May 29, 2019

The faded moms

I was finishing a draining and mostly circular conversation with the second customers of the morning, an older Australian couple who had a problem with their reservation. (The highlight was their certainty that if only the young man they'd spoken to on the phone yesterday were there, he would sort it all out. A cartoon scroll unfurled in my mind of the things he is constantly un-sorting out, but I smiled and said that unfortunately he wouldn't be in for a few hours. As it turned out, he would come a few hours later and be sent immediately to the emergency room, with symptoms of heart trouble. On his bike. But that's another story.)

I told two hovering moms with two little boys that I'd be right with them. While I was approaching a tentative truce with the Australians, I shooed the kids out from behind me and asked as nicely as I could for them to not run around the dense row of bikes, still lined up like dominoes that early in the day. The moms called the boys back. Then one slipped under the two-tiered rack. Dangerous! I asked more urgently that they keep them out. A mom hollered, and he climbed out and sling-shotted right out the front and toward the street. The moms watched without a twitch, as the other guy working sprinted after the kid.

While the blonde one slogged her way through the (brief!) paperwork, puffing on a vape pen, the brunette with a fanned-out topknot and dangly gold earrings was squatting on the other side of the desk saying, "Fuck, this fucking thing leaked all over the inside of my bag!" I didn't know what she was talking about.

They wanted to pull a wagon trailer behind a tandem bike. Can you picture that? It's a lot of bike. I said that would be long and unwieldy, but they insisted they had done it before. I reluctantly wrestled the tandem out, navigating it between the skittering toddlers, because I know I can be a little conservative about what's possible with bikes, and they seemed sure. The manager saw what they were going for and squashed the idea like a cockroach. "No way. It's too long. Can't do it." They insisted on getting all four people onto a single vehicle, so we wheeled the tandem back in and pulled out the Urban Arrow, with its long front bucket. Before they all piled in, I said it would be a lot of weight up front, and the driver might want to take it for a quick spin empty first to get the hang of it. Nah, they said.

As they were settling in, I realized what had leaked in the bag: a baby bottle that was now sitting in a puddle of milk on the counter. One of the guys ran the wet bottle over to them, along with the credit card they'd dropped on the sidewalk.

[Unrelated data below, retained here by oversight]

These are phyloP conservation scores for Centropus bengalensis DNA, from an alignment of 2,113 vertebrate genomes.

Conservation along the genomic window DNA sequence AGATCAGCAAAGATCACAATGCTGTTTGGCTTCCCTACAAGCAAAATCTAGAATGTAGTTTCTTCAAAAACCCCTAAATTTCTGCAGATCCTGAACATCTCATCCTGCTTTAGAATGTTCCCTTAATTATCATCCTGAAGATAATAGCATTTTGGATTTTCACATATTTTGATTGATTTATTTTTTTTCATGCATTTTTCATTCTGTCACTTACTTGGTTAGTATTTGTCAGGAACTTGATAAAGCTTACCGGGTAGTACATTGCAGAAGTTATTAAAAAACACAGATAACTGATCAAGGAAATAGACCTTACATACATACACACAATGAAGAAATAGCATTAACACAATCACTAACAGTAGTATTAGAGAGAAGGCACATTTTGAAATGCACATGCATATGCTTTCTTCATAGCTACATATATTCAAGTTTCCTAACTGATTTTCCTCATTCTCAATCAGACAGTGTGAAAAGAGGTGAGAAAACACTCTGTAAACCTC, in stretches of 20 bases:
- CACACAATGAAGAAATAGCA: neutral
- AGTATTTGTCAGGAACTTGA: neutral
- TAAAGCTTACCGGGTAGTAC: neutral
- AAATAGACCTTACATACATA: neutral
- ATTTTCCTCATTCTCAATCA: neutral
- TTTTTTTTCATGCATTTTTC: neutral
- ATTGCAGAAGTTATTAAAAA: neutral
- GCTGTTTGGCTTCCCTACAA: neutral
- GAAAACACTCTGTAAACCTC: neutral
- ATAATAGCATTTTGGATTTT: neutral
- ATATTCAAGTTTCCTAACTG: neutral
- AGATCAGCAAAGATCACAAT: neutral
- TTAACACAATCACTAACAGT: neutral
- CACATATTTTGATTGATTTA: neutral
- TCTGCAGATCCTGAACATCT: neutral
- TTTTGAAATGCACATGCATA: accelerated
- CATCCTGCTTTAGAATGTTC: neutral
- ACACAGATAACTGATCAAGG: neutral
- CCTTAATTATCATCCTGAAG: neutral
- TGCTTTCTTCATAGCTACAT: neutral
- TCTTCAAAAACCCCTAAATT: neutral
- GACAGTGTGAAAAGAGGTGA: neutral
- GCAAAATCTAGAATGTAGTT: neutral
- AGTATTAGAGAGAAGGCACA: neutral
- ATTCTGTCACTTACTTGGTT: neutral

The driver mom gave a lurch forward to snap back the kickstand and put one foot on a pedal. In slow motion, the whole thing tipped onto its side. We ran over to help, and they laughed and said we should have gotten video. I rolled with it and said a boomerang would have been awesome, ha ha, and they agreed and offered to tip it again for the 'gram as the kids and mom crawled out. We asked them to please not.

They wouldn't put just the kids in a bucket bike with the other mom on a regular bike, the usual arrangement for this combination of people, because they said the kids would kill each other. So they very reluctantly agreed to the only sensible remaining option: two regular bikes with Yepp child seats on the backs – what we had originally recommended instead of the tandem. I gripped the counter as they finally rolled out, unsteady but enthusiastic, with the kids perched behind.

As they rode off into the morning, my coworker exhaled and said, "Dude, those moms were so high!" Then it all made sense. I went into the back to breathe a minute. 

A few hours later, they returned as they had left: lots of commotion, then the second one, red-faced and disheveled, slowed to a stop and tipped right over, kid still on the back.

When they were checking out, after one had dived back into the bike rack to rescue her oil pen from the bike bag, one of the kids started spinning the tall rack of sunglasses faster and faster. I asked if she could please have him take it down a notch so the shades didn't fly off. She did. "Evan, sweetie, stop spinning the rack," she said, side-eyeing me. "This lady doesn't have children."

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